Our bootcamp is now full, but please add yourself to the waitlist. The waitlist size will help us plan for
Software Carpentry's mission is to help people become more productive by teaching them basic computing skills like program design, version control, data management, and task automation. This two-day hands-on bootcamp will cover basic concepts and tools; participants will be encouraged to help one another and to apply what they have learned to their own research problems.
Instructors: Cam Macdonell, Sam Popowich, Dana Ouellette, Vicky Varga
Who: The course is aimed at librarians and other information management professionals.
Requirements: Participants must bring a laptop with a few specific software packages installed (listed below).
Contact: Please mail firstname.lastname@example.org for more information.
|Thursday||09:30||Introduction to task automation with the Unix shell|
|Coffee break at 10:30.|
|10:45||Programming basics with Python|
|13:00||More Python Basics|
|Coffee break at 2:30.|
|15:00||Library Card Example|
|16:15||Day 1 Wrap-up|
|Friday||09:30||Processing Library Reports in Bash|
|Coffee break at 10:30.|
|13:00||Processing Other Library Data in Python|
|Coffee break at 14:30.|
|15:00||Putting it all together|
|16:15||Day 2 Wrap-up|
Note that the following is a complete list of possible topics for bootcamps. Some topics may not be covered.
To participate in a Software Carpentry bootcamp, you will need working copies of the software described below. Please make sure to install everything (or at least to download the installers) before the start of your bootcamp.
When you're writing code, it's nice to have a text editor that is optimized for writing code, with features like automatic color-coding of key words. The default text editor on Mac OS X and Linux is usually set to Vim, which is not famous for being intuitive. if you accidentally find yourself stuck in it, try typing the escape key, followed by ':q!' (colon, lower-case 'q', exclamation mark), then hitting Return to return to the shell.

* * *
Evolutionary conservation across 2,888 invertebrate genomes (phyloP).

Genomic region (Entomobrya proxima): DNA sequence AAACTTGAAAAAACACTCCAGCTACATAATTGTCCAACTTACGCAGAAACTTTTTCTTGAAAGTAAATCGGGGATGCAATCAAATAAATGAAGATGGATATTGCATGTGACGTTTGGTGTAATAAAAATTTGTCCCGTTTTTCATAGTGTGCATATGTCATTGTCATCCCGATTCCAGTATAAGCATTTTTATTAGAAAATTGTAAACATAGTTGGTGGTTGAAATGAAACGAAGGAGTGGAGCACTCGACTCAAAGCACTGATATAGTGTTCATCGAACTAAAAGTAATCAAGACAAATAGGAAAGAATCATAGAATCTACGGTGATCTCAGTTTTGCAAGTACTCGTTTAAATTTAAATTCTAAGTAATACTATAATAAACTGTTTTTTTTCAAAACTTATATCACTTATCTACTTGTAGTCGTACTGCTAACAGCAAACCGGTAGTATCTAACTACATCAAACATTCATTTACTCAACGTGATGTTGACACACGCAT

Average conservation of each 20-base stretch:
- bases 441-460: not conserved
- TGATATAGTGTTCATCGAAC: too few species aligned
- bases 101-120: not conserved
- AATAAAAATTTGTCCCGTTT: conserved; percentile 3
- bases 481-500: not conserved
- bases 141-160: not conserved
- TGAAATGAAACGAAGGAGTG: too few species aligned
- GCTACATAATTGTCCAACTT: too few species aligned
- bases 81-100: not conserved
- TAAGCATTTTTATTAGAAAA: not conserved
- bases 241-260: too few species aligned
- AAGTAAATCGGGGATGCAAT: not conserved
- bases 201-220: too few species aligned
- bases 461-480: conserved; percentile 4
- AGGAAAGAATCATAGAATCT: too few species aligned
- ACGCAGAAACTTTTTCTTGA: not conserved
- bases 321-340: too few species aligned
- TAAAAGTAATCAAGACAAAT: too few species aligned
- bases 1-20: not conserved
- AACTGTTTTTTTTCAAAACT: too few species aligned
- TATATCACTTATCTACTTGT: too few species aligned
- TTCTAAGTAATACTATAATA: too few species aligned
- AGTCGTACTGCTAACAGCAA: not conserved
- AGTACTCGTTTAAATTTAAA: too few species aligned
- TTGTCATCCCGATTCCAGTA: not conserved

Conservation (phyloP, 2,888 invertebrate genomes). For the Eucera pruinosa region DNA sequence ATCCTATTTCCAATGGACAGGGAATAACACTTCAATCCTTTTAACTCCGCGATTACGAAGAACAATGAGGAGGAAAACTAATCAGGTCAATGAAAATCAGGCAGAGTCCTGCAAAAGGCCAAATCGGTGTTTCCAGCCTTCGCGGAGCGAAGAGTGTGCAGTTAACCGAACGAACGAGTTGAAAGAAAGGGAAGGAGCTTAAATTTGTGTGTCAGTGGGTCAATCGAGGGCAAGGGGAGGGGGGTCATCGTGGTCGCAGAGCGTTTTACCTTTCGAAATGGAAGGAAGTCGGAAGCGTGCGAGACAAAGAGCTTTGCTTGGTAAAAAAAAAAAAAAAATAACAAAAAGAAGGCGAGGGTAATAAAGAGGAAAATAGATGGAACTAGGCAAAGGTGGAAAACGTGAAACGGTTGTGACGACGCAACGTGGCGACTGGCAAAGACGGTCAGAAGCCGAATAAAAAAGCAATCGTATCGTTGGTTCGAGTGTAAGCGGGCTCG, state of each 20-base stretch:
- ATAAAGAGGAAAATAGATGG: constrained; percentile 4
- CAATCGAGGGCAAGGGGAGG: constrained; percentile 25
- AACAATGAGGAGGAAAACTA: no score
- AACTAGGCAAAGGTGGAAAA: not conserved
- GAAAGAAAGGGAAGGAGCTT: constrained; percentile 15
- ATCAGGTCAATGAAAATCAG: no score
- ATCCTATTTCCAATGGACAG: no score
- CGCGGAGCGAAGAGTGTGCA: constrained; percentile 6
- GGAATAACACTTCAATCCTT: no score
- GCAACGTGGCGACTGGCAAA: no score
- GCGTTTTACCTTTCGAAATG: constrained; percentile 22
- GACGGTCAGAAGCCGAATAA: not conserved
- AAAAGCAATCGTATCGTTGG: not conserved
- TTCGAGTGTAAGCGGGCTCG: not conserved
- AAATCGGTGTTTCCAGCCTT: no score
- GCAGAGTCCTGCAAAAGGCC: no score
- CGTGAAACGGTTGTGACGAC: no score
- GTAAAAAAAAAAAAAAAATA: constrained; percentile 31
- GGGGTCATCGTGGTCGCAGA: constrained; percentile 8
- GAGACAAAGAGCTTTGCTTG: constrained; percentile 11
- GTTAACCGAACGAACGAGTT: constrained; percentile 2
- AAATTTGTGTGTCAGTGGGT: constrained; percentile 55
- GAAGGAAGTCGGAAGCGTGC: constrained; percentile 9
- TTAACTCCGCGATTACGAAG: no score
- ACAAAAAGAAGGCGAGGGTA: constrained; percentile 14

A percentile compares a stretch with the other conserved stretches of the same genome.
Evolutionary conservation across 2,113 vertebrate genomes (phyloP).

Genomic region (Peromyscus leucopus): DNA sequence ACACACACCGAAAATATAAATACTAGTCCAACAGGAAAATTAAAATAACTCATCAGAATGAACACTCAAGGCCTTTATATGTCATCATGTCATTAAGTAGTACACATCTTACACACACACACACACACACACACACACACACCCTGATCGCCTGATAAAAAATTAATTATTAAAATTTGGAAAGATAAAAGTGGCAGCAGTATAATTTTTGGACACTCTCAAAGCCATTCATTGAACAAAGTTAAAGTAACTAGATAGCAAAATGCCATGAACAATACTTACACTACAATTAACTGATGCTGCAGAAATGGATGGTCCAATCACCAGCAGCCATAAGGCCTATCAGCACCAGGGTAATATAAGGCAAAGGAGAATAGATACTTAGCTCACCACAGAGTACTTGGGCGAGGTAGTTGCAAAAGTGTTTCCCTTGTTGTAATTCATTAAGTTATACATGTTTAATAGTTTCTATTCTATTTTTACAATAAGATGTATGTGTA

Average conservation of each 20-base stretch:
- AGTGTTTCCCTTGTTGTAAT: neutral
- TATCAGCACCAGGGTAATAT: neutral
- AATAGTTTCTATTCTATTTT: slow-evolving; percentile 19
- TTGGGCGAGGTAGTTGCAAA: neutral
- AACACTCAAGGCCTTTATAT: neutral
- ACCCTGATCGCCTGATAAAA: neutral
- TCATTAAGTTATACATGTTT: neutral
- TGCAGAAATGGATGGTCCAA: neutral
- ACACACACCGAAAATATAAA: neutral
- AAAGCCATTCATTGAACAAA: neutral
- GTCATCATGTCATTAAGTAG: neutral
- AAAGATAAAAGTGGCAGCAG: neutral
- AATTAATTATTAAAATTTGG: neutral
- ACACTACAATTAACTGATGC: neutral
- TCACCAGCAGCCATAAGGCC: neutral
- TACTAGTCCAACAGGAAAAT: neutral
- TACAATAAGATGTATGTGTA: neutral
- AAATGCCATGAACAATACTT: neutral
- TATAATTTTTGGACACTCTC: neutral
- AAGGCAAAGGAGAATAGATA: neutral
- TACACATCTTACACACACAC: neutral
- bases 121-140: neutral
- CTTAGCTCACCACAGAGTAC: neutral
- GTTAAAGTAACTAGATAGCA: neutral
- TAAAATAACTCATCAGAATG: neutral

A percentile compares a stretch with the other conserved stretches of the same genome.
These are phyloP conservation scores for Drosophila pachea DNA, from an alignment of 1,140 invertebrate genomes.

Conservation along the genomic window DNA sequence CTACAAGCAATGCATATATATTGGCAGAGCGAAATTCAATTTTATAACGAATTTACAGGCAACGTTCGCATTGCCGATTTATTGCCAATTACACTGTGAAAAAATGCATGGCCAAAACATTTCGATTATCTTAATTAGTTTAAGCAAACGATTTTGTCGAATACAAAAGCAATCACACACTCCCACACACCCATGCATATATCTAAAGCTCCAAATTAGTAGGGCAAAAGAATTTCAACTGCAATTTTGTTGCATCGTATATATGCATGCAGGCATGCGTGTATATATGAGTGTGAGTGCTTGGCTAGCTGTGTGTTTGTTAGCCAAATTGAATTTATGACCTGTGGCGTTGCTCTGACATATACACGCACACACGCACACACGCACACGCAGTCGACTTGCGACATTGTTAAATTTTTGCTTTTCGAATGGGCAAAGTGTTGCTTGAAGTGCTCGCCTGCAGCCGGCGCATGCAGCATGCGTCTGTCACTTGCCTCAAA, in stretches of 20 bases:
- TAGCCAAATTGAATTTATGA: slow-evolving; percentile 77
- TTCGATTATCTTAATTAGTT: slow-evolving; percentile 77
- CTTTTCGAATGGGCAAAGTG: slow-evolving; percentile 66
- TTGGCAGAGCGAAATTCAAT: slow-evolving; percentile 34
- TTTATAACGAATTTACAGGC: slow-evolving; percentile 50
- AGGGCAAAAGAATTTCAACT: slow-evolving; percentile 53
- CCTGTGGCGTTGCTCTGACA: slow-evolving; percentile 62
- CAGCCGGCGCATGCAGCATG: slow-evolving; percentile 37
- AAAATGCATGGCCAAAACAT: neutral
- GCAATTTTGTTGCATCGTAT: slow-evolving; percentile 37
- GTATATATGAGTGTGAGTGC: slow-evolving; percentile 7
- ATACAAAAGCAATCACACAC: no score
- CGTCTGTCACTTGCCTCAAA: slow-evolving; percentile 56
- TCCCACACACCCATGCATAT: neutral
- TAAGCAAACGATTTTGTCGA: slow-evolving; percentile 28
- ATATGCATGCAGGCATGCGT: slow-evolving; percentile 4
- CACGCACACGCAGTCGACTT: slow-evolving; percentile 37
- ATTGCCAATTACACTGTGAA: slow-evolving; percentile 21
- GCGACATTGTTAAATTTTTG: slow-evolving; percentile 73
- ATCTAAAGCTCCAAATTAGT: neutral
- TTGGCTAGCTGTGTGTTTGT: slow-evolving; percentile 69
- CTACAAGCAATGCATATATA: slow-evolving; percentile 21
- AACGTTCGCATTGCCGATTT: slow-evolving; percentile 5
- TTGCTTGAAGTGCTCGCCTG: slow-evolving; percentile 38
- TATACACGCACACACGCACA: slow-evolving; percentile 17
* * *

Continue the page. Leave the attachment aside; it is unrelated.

Bash is a commonly-used shell. Using a shell gives you more power to do more tasks more quickly with your computer.
Python is becoming very popular in scientific computing, and it's a great language for teaching general programming concepts due to its easy-to-read syntax. We teach with Python version 2.7, since it is still the most widely used. Installing all the scientific packages for Python individually can be a bit difficult, so we recommend an all-in-one installer.
Git is a state-of-the-art version control system. It lets you track who made changes to what when and has options for easily updating a shared or public version of your code on github.com.
There are two parts to installing Python on Windows: Python itself and Wing 101 for writing programs.
Notepad++ is a popular free code editor for Windows. Be aware that you must add its installation directory to your system path in order to launch it from the command line (or have other tools like Git launch it for you). Please ask your instructor to help you do this.
Install Git for Windows by download and running the installer. This will provide you with both Git and Bash in the Git Bash program.
This installer requires an active internet connection
After installing Python and Git Bash:
The default shell in all versions of Mac OS X is bash,
so no need to install anything. You access bash from
the Terminal (found
/Applications/Utilities). You may want
to keep Terminal in your dock for this workshop.
Install Git for Mac by downloading and running the installer. For older versions of OS X (10.5-10.7) use the most recent available installer available here. Use the Leopard installer for 10.5 and the Snow Leopard installer for 10.6-10.7.
Python is already installed in OS X by default, but we will need an IDE.
The default shell is usually
but if your machine is set up differently
you can run it by opening a terminal and typing
There is no need to install anything.
If Git is not already available on your machine you can try
to install it via your distro's package manager
Instead of using
sqlite3 from the command line,
you may use this plugin
for Firefox instead.
To install it: